logiciel

Moderator
"dozens of tiny cropped strands of copper wire lying around" is so true.:)
 

Rodders53

Distinguished Member
The fact that you can't spell "braiding"
Martin, criticising someone's spelling on an internet forum is normally considered extremely 'bad form'.

The BBC's Engineering Information Department promoted the alternative method of connecting braid to a Belling Lee in all their publications, as shown in How to wire a Belling-Lee connector This was possibly where Winston got his method from?

How To Attach / Wire Up Plugs, Wall Plates & Aerials thinks either will do.... as do I (having used both methods). I have seldom found the need to solder the pins (and it's a very risky business - even after trying to remove the plating from the pin - unless you do it regularly) but I would still agree that it is 'best practice' to do so.

Note: TV plugs are TOTALLY unsuitable for connecting an LNB feed for satellite TV. Because of the massive impedance mismatch, you are likely to lose some channels altogether or at least experience "poor reception".
I'm able to report that this is a myth ;) ... 25m of ordinary (albeit good quality) coax cable, screw-on F-plug one end unsoldered B-L plug and coax to F-plug adapter worked fine for me with my freesat recorder and quad lnb on a caravan touring holiday (OK I only needed to use it because trees by my pitch meant locating the dish further away than normal, but it worked - even in the rain!) I'd not recommend it though!

Back properly on topic:
I'd advise the poster to check through all the cables and connections for the aerial to see if there is a fault that can be fixed easily... The links in this post show alternative methods of how to make connections. Hopefully this will improve Freeview and avoid the need for a satellite solution.
 
Last edited:

MartinPickering

Well-known Member
Martin, criticising someone's spelling on an internet forum is normally considered extremely 'bad form'.
Yes, it's weird isn't it because, when I was at school, it was considered incredibly bad form (and a punishable offence) not to check spelling before submitting anything for public scrutiny. It was also considered to be extremely good form to help people communicate better. Strange how the world has changed to encourage illiteracy to the point where those who can communicate, and are willing to help, are considered pariahs. But this is part of the government policy to dumb-down the general population so that it's easier to control.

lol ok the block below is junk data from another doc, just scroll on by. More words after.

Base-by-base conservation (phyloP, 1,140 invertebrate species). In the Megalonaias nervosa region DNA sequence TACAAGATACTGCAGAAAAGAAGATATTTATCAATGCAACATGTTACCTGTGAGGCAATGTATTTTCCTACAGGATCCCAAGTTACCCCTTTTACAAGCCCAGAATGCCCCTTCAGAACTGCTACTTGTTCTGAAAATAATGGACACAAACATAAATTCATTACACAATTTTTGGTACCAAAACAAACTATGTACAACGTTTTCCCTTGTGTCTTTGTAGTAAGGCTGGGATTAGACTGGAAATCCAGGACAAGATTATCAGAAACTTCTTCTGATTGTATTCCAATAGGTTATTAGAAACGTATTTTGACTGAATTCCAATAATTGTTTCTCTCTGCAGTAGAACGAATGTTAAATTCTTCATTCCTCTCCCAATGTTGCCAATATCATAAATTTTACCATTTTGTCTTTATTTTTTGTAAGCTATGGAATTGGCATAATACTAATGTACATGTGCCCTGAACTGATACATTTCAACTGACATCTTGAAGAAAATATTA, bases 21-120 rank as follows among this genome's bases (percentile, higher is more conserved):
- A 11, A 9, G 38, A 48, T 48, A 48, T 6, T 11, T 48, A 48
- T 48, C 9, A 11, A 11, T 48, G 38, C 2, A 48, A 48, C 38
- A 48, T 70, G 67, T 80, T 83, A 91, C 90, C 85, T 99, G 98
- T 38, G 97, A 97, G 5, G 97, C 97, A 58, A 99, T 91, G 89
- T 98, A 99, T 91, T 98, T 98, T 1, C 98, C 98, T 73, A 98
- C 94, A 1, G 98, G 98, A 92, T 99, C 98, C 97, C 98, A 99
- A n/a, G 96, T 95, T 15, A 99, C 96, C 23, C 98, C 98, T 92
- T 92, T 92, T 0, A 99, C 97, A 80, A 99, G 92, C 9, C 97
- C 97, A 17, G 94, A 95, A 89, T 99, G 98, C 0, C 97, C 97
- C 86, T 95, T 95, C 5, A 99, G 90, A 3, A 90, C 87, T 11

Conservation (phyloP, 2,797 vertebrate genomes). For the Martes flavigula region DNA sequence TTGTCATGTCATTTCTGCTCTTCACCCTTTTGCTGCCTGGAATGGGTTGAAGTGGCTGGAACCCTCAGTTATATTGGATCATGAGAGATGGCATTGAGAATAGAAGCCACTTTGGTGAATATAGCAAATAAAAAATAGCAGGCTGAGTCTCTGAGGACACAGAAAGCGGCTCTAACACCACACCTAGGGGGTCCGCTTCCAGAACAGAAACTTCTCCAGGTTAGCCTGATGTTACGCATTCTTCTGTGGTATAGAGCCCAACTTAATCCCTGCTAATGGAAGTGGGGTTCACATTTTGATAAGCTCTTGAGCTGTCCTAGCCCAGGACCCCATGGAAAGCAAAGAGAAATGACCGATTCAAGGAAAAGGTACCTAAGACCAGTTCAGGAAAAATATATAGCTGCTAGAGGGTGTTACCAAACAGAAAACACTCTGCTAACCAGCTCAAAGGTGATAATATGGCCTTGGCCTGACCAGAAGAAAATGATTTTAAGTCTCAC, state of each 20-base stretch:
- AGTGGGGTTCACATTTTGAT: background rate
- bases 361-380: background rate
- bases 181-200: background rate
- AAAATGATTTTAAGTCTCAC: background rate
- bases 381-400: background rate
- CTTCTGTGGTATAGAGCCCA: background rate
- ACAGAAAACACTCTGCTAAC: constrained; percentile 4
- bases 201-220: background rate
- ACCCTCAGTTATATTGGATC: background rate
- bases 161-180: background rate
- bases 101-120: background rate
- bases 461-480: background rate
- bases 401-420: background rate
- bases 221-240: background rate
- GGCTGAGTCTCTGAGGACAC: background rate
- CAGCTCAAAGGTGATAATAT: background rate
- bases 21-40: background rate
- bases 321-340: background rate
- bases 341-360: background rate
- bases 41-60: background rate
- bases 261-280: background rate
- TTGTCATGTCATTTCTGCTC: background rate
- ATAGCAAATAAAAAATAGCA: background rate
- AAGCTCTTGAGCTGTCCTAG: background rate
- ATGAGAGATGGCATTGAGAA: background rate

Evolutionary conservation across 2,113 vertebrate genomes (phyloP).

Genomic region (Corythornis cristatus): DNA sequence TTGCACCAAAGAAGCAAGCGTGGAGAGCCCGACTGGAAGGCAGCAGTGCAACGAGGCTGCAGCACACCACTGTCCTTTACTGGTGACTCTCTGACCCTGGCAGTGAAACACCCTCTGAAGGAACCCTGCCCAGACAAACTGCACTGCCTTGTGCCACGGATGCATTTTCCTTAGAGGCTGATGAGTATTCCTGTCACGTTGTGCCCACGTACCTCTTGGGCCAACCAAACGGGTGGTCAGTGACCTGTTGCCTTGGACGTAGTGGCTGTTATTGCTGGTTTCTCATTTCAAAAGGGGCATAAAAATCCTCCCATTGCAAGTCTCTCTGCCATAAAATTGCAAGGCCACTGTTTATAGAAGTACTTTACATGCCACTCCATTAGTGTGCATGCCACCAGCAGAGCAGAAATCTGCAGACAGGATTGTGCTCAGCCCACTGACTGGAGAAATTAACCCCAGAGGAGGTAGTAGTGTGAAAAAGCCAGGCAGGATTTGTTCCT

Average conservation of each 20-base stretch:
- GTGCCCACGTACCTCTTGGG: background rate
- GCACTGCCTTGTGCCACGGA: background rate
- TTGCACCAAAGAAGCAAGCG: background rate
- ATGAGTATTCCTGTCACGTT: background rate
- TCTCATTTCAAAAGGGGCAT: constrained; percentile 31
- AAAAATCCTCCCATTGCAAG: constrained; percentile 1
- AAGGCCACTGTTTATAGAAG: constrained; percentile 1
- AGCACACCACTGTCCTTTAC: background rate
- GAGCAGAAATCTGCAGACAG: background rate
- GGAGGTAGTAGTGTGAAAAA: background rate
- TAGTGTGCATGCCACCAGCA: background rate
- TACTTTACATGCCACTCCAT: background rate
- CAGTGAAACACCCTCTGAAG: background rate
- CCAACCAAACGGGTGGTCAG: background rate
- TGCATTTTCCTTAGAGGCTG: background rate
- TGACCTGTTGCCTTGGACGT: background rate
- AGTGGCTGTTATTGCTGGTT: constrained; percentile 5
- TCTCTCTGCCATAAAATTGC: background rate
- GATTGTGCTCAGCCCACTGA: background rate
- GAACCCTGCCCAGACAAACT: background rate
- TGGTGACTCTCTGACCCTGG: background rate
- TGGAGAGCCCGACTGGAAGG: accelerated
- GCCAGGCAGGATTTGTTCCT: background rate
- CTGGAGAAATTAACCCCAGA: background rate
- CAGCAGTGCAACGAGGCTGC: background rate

I would reaffirm that TV plugs are totally unsuitable for LNB feeds. The resultant impedance mismatch causes signal reflections that can potentially wipe out spot frequencies. This might go unnoticed if the frequencies affected are not carrying a wanted signal. However, a quick check with a 1GHz pulse generator and detector will show it happening. I carried out tests at university as long ago as 1970. The fact that someone "might get away with it" is not, in my opinion, a good reason for advocating it but it certainly does no harm to try it if you have a good reason for not using a simple 'F' plug.

In contrast, our proven method for fitting a TV plug for UHF signals has been shown to be no worse than any other method and somewhat simpler to perform. It's possible to avoid soldering by slightly kinking the copper wire and coating it with silicone grease to eliminate corrosion. However, I won't advocate this no-solder method because it's fiddly and less certain to be reliable. But, again, feel free to experiment.